A 1913 horse barn in South Amana, Iowa, showcases what may be America's largest-known collection of miniatures created by one man.
Henry Moore spent 15 years reproducing farm buildings in miniature: log cabins, a Southern plantation, a Northern California logging camp, and other old-time structures. Today, the Barn Museum exhibits approximately 250 miniature replicas built by Moore.
Moore began working with miniatures at age 58. His first project was a replica of a farm near Depew, Iowa, where he had lived. From then until his death in 1983, he spent most of his time building in the scale of 1 inch to 1 foot.
Soon, Moore's miniature masterpieces had filled his home in Marengo, Iowa. In 1976, Moore moved his miniatures into an old horse barn in South Amana, where he opened the Barn Museum.
The Amana Colonies were founded by True Inspirationists, a religious group with members from Germany, Switzerland and Alsace. Communal living in the colonies ended in 1932, but many of the large communal buildings still stand.
The 1913 horse barn, built with wooden pegs instead of nails, serves as an appropriate backdrop for Moore's miniature creations, which include the village of New Salem, Ill., where Lincoln once lived; an 1880 farmstead; the community of Cylinder, Iowa, as it appeared in the 1920s; a typical Amana village; and an Appalachian mountain home.
In contrast to these primitive buildings, Moore's replica of the Ashland-Belle Helene plantation home near Darrow, La., measures 87 inches square and weighs about 1,500 pounds. Slave quarters stand next to the elegant mansion.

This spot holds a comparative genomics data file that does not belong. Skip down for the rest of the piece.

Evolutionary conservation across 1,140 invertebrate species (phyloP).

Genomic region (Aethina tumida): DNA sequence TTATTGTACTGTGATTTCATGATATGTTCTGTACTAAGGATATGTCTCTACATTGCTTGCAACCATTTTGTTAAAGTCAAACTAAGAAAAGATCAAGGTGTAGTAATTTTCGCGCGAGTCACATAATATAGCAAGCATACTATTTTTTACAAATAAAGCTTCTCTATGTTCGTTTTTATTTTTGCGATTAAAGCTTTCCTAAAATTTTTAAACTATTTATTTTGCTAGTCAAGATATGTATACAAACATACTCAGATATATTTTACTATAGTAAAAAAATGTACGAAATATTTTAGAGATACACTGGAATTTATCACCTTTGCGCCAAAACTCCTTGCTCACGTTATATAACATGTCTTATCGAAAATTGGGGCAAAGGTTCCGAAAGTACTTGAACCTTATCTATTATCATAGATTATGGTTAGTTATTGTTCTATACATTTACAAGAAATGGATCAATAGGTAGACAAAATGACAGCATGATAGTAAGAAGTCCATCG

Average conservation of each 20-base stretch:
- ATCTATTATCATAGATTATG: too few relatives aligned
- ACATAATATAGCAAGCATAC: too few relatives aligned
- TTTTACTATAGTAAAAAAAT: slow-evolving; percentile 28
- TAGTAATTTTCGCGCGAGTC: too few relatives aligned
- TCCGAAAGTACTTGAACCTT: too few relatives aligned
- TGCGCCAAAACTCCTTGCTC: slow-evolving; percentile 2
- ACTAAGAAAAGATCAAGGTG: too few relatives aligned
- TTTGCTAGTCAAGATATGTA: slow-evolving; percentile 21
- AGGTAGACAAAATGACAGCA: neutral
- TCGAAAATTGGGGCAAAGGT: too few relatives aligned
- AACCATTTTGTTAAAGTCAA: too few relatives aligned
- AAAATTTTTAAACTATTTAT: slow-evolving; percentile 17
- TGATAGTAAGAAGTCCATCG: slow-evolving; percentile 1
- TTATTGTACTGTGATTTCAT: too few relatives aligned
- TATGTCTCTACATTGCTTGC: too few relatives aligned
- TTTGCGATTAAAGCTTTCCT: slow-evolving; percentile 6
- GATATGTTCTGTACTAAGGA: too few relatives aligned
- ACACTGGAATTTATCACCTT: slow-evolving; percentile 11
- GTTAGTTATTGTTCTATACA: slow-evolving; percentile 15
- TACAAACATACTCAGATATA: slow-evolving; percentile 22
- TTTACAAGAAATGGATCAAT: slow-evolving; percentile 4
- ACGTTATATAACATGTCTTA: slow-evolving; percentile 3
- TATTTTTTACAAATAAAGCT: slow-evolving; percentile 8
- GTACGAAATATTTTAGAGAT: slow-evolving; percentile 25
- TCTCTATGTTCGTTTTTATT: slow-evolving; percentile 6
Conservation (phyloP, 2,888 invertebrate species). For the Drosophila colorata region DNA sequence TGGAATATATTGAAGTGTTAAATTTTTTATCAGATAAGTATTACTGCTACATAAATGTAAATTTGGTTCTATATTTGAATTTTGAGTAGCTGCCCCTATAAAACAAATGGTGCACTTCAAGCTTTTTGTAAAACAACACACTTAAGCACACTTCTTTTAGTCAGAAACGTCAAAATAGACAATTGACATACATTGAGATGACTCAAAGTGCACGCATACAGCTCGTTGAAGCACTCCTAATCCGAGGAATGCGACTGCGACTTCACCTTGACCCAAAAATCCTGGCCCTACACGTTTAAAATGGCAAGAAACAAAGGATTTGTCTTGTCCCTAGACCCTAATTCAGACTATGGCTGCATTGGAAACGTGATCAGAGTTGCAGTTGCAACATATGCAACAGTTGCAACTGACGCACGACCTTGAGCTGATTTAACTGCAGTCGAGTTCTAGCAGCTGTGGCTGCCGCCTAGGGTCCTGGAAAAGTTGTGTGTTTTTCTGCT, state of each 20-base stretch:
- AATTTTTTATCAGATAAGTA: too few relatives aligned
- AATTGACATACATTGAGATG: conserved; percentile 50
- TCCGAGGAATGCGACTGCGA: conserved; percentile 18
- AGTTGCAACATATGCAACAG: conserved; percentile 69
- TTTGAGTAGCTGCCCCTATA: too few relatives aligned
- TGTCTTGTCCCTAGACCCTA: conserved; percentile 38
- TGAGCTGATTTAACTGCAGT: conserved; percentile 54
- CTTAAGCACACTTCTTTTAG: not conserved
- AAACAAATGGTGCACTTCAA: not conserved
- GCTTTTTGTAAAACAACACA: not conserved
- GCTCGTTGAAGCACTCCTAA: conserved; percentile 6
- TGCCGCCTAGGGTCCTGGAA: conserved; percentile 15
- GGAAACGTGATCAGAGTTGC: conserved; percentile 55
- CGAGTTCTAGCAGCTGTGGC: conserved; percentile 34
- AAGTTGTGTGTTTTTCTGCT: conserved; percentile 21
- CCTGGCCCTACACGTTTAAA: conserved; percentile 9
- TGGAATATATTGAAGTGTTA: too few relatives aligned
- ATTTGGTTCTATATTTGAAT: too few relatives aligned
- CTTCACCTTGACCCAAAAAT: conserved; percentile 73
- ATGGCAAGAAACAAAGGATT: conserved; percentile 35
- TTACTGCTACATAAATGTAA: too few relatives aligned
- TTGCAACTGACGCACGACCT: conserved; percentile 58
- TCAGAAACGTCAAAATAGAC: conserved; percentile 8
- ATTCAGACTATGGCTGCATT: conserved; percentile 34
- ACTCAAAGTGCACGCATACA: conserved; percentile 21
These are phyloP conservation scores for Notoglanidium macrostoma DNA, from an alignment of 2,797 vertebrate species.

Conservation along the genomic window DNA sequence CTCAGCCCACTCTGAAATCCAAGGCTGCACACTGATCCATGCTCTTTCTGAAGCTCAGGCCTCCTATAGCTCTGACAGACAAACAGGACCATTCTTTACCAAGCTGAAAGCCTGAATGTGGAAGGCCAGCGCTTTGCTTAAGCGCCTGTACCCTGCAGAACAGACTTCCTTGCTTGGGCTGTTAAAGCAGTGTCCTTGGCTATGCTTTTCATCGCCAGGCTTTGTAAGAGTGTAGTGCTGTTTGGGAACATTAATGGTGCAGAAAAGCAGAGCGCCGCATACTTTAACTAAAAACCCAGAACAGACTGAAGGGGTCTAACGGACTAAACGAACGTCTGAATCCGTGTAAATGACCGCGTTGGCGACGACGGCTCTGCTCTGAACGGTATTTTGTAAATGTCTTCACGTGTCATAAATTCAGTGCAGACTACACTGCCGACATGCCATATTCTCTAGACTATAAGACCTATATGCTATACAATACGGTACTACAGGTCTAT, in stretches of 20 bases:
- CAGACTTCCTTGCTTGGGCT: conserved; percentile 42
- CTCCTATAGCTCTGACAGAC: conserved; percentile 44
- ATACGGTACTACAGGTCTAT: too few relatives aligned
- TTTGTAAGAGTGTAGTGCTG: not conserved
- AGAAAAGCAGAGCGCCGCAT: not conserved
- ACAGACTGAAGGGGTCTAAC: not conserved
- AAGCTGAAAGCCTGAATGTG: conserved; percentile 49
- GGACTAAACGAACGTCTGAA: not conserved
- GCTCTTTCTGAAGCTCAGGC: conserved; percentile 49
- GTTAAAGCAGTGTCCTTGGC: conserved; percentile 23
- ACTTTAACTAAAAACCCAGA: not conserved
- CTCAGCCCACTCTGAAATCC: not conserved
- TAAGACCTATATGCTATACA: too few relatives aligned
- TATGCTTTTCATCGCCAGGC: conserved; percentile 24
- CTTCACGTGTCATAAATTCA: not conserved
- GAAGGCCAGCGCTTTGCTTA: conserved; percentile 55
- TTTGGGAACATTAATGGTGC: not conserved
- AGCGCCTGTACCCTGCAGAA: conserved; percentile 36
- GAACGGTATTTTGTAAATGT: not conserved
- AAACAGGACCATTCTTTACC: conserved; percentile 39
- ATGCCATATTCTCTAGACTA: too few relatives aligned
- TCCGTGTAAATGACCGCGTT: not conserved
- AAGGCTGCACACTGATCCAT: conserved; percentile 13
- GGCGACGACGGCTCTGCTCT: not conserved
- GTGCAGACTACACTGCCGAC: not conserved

For many of his projects, Moore relied on his memory and old photographs. But if possible, he measured the original building and then drew his own blueprints before reproducing the structure on a smaller scale. He relied almost solely on historical research when constructing his lumber camp.
A perfectionist, Moore made every detail authentic. To replicate the four-story granary in the Amana village of Homestead, he used 2,290 pieces of wood, 200 screws, and 11,479 nails. He drilled all the nails and screws into the wood to prevent it from splitting.
He made a woodpile by gluing together 4,644 pieces of wood. That job took 18 hours.
Moore loved woodworking so much that he used two workshops: one in his home, and one at the museum. He could have a maximum of five buildings under construction at once.
His wife, Charlotte, who died in 1993, also got involved in his projects. She located figures of miniature people and animals to populate the villages and farmsteads, and landscaped each scene. She sewed curtains for the windows, and costumes for the people. She added about 3,000 small items to the displays.
Today, the Moores' children operate the museum in memory of their parents. The couple's son, John, has constructed a miniature model of the home in which he and his sisters were raised, and a model of their grandmother's home. These small structures also are displayed at the museum.
"This is a family endeavor to perpetuate our father's dream," said Doris Knutson, one of the Moores' daughters. "He always said that the miniatures were built by the talent God had given him, and would be taken care of in that manner." FC
The Barn Museum: open daily from 9 a.m. to 5 p.m., April 1-Oct. 31. For more information, write to the Barn Museum, Box 124, South Amana, IA, 52334; phone (319) 622-3058; online at www.barnmuseum.com.
Dianne L. Beetler is a lifelong rural resident who enjoys writing about people with unusual collections.